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My ‘top five’ moments

As you can see, getting to, traveling across and surviving this tropical forest ecosystem is no easy task, yet for those fortunate enough to explore the magic of Amazonia, it is a truly humbling experience. Here are some of the moments that made it all worth it.

  1. Exploring the caves of Werephai

After an hour-and-a-half boat ride down the Sipaliwini River from Kwamala and a 45-minute sweaty hike through thick forest, we arrived at the famous caves of Werephai. They shelter a wonderful collection of 4,000 year-old petroglyphs, rock carvings that tell the story of those who lived there then. Kamanja Panashekung, the hero of “Under the Canopy,” discovered the caves in 2000 while searching for his lost dog while the two were hunting in the forest (he eventually found his dog as well). Scientists from the Smithsonian have since documented the petroglyphs. The caves and these historic markings provided a beautiful backdrop in our film, illustrating the ancient connection between this forest and the people who still reside there.

  1. Parrot encounters at a clay lick

Ecuador’s Yasuní National Park is among the most megadiverse places on Earth; a single hectare there contains more tree species than can be found in all of the United States and Canada. It’s also a spectacular place to film wildlife.

One of our stops: an easily accessible clay lick at Napo Wildlife Center where dozens, sometimes even hundreds, of parrots descend from the canopy to feed on the salty minerals on the forest floor. The minerals help birds and other animals digest certain plants by neutralizing their toxins.

We had two days to film the parrots. That first morning, after a 4:30 a.m. crew call, a long boat ride and a three-mile trek through the forest, we set up the VR camera at the lick. We tried our best to be extremely quiet, because any noise or movement could scare the birds away. We waited in the blind for hours until a group of cobalt-winged parakeets began to arrive, but the presence of a bicolored hawk spooked the birds, causing them to fly like fighter jets into our blind. Unfortunately, this happened right as we were grabbing a snack, so we missed the shot. The next day we tried again, praying that nothing would spook the birds. It was our only shot in getting this wildlife spectacle in VR. Luckily, this time no hawks appeared, and the birds gorged themselves on the clay as the camera rolled.

  1. Working with the ‘Fogg machine’

Two of the most difficult-to-shoot scenes in “Under the Canopy” are the opening tree descent and ascent shots, which required rigging the VR camera on ropes up a 200-foot [61 meter] tree. Finding the right tree, which needed to rise above the canopy and have limited vegetation around it so the camera could travel up and down unimpeded, required days of trekking and scouting the forest. This was a job for our rope access specialist team, an Irish couple named Tim and Pam Fogg. The Foggs, who have worked on numerous BBC nature documentaries, are the number-one climbing and rigging team out there. Their attention to detail and relentless, cheerful work ethic was admirable and inspiring — especially given their encounters with wasps, bees, thorns and rainstorms while rigging the tree. This is why the crew called them the “Fogg Machine.”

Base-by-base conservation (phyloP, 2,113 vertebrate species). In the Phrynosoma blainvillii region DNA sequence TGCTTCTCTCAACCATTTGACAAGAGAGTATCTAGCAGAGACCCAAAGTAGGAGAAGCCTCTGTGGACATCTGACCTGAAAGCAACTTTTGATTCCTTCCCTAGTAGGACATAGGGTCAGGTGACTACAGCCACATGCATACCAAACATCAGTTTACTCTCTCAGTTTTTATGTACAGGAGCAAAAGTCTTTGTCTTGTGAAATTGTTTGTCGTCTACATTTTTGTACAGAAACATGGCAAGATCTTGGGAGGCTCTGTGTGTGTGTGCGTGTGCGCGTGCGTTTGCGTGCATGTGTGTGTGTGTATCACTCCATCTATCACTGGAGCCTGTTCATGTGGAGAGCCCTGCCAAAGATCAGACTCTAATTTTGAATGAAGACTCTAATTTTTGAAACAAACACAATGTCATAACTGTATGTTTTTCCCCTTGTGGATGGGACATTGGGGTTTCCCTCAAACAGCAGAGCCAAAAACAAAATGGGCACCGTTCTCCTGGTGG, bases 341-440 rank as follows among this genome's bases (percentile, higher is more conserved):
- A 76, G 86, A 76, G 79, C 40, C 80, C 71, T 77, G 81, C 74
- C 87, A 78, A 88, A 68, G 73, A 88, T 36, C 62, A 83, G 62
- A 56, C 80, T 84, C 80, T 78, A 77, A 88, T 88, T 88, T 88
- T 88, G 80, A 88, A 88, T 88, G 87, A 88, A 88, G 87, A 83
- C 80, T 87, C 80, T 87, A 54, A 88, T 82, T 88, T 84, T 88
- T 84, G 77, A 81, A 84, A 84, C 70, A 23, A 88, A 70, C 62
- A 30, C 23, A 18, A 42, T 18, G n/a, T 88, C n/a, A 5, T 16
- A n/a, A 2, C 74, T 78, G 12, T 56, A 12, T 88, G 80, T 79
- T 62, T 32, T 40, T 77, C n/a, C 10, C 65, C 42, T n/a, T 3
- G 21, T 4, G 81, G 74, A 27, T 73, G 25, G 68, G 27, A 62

Local guide models a backpack made of palm fronds to carry camera gear in southern Suriname. (© Celine Tricart)

  1. When the forest is your hardware store

From tracking animals to collecting medicinal plants that cure diseases, the traditional knowledge of indigenous peoples is simply phenomenal. In southern Suriname, some of the Trio people from Kwamala helped us navigate through the forest, where carrying heavy cases with equipment is no easy task. Our guides quickly built a backpack out of palm fronds, without any rope or artificial materials, so we could easily carry these heavy cases. Another day, we needed a ladder to tie a rope to a tree for a camera rig. This time, they built a ladder out of fallen branches, comparable to if not better than anything one could buy at a hardware store.

  1. Night paddling down a tributary of the Amazon after a major rain

As mentioned above, our arrival in Ecuador was delayed by bad weather which canceled our flight. Instead, we had to take a nine-hour bus ride down the Andes Mountains into the Amazon basin. After a half-hour power boat ride on the massive Napo River, a tributary to the Amazon, we paddled canoes down a smaller river for about two hours before arriving at the lodge at 2 a.m. It was simply magical to navigate a river in Amazonia at one in the morning, on the type of boat that has traversed these waters for generations, under the silhouette of the forest canopy.

For more behind-the-scenes stories from the filming of “Under the Canopy,” check out the video below. Watch the full film here.

John Martin is the director of CI’s visual storytelling team.